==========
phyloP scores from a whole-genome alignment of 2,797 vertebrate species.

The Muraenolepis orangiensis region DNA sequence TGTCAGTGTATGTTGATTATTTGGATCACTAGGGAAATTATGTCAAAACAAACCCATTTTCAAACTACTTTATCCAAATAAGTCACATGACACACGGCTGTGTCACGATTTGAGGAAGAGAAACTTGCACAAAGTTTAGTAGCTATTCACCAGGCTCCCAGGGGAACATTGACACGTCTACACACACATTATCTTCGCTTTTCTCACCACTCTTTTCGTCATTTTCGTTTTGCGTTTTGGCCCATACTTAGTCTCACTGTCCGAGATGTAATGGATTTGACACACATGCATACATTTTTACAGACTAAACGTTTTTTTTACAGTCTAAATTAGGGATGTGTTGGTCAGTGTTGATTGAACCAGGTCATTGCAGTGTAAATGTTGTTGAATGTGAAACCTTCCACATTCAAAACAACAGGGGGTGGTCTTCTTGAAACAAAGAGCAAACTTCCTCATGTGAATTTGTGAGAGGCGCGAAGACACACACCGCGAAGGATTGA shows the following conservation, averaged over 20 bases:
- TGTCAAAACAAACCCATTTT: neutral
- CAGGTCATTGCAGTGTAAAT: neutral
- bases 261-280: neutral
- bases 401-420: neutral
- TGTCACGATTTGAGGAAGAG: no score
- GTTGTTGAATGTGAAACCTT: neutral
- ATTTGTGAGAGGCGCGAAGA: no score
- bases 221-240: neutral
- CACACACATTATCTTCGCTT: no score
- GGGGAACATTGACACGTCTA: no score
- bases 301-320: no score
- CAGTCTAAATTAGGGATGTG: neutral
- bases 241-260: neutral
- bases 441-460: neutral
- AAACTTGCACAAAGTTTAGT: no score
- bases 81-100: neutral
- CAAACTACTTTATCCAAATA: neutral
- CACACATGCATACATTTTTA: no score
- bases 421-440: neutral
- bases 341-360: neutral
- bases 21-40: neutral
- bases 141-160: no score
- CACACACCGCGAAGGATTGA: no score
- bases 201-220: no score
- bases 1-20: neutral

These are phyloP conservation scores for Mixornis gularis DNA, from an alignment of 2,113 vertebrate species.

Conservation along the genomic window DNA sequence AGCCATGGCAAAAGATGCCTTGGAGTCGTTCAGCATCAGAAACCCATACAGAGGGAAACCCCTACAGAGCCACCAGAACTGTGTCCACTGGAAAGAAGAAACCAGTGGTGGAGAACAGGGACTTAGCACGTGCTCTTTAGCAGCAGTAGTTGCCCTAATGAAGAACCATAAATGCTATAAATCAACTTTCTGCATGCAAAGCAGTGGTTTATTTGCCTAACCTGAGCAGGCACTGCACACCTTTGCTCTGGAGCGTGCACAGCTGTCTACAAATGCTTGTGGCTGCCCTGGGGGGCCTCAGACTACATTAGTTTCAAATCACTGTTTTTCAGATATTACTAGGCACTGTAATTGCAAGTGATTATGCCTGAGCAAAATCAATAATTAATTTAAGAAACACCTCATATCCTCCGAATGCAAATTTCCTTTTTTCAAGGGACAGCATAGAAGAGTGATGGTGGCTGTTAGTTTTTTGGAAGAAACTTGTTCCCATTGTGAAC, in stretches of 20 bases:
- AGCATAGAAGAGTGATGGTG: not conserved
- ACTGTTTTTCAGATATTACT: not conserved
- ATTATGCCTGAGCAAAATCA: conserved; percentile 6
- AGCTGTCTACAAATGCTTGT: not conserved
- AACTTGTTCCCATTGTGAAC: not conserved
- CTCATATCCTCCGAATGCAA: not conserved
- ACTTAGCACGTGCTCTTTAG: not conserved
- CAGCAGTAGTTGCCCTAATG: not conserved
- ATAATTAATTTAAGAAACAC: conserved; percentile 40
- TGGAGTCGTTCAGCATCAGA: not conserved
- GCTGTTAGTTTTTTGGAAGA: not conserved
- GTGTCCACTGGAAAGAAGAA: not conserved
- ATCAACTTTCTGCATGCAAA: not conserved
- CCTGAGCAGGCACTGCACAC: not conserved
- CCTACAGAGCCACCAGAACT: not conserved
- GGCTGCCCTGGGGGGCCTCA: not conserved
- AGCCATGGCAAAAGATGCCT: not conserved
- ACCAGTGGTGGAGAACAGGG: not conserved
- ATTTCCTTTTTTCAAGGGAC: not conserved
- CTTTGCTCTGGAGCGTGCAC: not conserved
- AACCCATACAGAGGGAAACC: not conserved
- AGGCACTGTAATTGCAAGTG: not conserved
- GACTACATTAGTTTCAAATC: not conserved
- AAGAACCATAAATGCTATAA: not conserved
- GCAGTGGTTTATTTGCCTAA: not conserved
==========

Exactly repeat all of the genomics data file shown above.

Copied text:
phyloP scores from a whole-genome alignment of 2,797 vertebrate species.

The Muraenolepis orangiensis region DNA sequence TGTCAGTGTATGTTGATTATTTGGATCACTAGGGAAATTATGTCAAAACAAACCCATTTTCAAACTACTTTATCCAAATAAGTCACATGACACACGGCTGTGTCACGATTTGAGGAAGAGAAACTTGCACAAAGTTTAGTAGCTATTCACCAGGCTCCCAGGGGAACATTGACACGTCTACACACACATTATCTTCGCTTTTCTCACCACTCTTTTCGTCATTTTCGTTTTGCGTTTTGGCCCATACTTAGTCTCACTGTCCGAGATGTAATGGATTTGACACACATGCATACATTTTTACAGACTAAACGTTTTTTTTACAGTCTAAATTAGGGATGTGTTGGTCAGTGTTGATTGAACCAGGTCATTGCAGTGTAAATGTTGTTGAATGTGAAACCTTCCACATTCAAAACAACAGGGGGTGGTCTTCTTGAAACAAAGAGCAAACTTCCTCATGTGAATTTGTGAGAGGCGCGAAGACACACACCGCGAAGGATTGA shows the following conservation, averaged over 20 bases:
- TGTCAAAACAAACCCATTTT: neutral
- CAGGTCATTGCAGTGTAAAT: neutral
- bases 261-280: neutral
- bases 401-420: neutral
- TGTCACGATTTGAGGAAGAG: no score
- GTTGTTGAATGTGAAACCTT: neutral
- ATTTGTGAGAGGCGCGAAGA: no score
- bases 221-240: neutral
- CACACACATTATCTTCGCTT: no score
- GGGGAACATTGACACGTCTA: no score
- bases 301-320: no score
- CAGTCTAAATTAGGGATGTG: neutral
- bases 241-260: neutral
- bases 441-460: neutral
- AAACTTGCACAAAGTTTAGT: no score
- bases 81-100: neutral
- CAAACTACTTTATCCAAATA: neutral
- CACACATGCATACATTTTTA: no score
- bases 421-440: neutral
- bases 341-360: neutral
- bases 21-40: neutral
- bases 141-160: no score
- CACACACCGCGAAGGATTGA: no score
- bases 201-220: no score
- bases 1-20: neutral

These are phyloP conservation scores for Mixornis gularis DNA, from an alignment of 2,113 vertebrate species.

Conservation along the genomic window DNA sequence AGCCATGGCAAAAGATGCCTTGGAGTCGTTCAGCATCAGAAACCCATACAGAGGGAAACCCCTACAGAGCCACCAGAACTGTGTCCACTGGAAAGAAGAAACCAGTGGTGGAGAACAGGGACTTAGCACGTGCTCTTTAGCAGCAGTAGTTGCCCTAATGAAGAACCATAAATGCTATAAATCAACTTTCTGCATGCAAAGCAGTGGTTTATTTGCCTAACCTGAGCAGGCACTGCACACCTTTGCTCTGGAGCGTGCACAGCTGTCTACAAATGCTTGTGGCTGCCCTGGGGGGCCTCAGACTACATTAGTTTCAAATCACTGTTTTTCAGATATTACTAGGCACTGTAATTGCAAGTGATTATGCCTGAGCAAAATCAATAATTAATTTAAGAAACACCTCATATCCTCCGAATGCAAATTTCCTTTTTTCAAGGGACAGCATAGAAGAGTGATGGTGGCTGTTAGTTTTTTGGAAGAAACTTGTTCCCATTGTGAAC, in stretches of 20 bases:
- AGCATAGAAGAGTGATGGTG: not conserved
- ACTGTTTTTCAGATATTACT: not conserved
- ATTATGCCTGAGCAAAATCA: conserved; percentile 6
- AGCTGTCTACAAATGCTTGT: not conserved
- AACTTGTTCCCATTGTGAAC: not conserved
- CTCATATCCTCCGAATGCAA: not conserved
- ACTTAGCACGTGCTCTTTAG: not conserved
- CAGCAGTAGTTGCCCTAATG: not conserved
- ATAATTAATTTAAGAAACAC: conserved; percentile 40
- TGGAGTCGTTCAGCATCAGA: not conserved
- GCTGTTAGTTTTTTGGAAGA: not conserved
- GTGTCCACTGGAAAGAAGAA: not conserved
- ATCAACTTTCTGCATGCAAA: not conserved
- CCTGAGCAGGCACTGCACAC: not conserved
- CCTACAGAGCCACCAGAACT: not conserved
- GGCTGCCCTGGGGGGCCTCA: not conserved
- AGCCATGGCAAAAGATGCCT: not conserved
- ACCAGTGGTGGAGAACAGGG: not conserved
- ATTTCCTTTTTTCAAGGGAC: not conserved
- CTTTGCTCTGGAGCGTGCAC: not conserved
- AACCCATACAGAGGGAAACC: not conserved
- AGGCACTGTAATTGCAAGTG: not conserved
- GACTACATTAGTTTCAAATC: not conserved
- AAGAACCATAAATGCTATAA: not conserved
- GCAGTGGTTTATTTGCCTAA: not conserved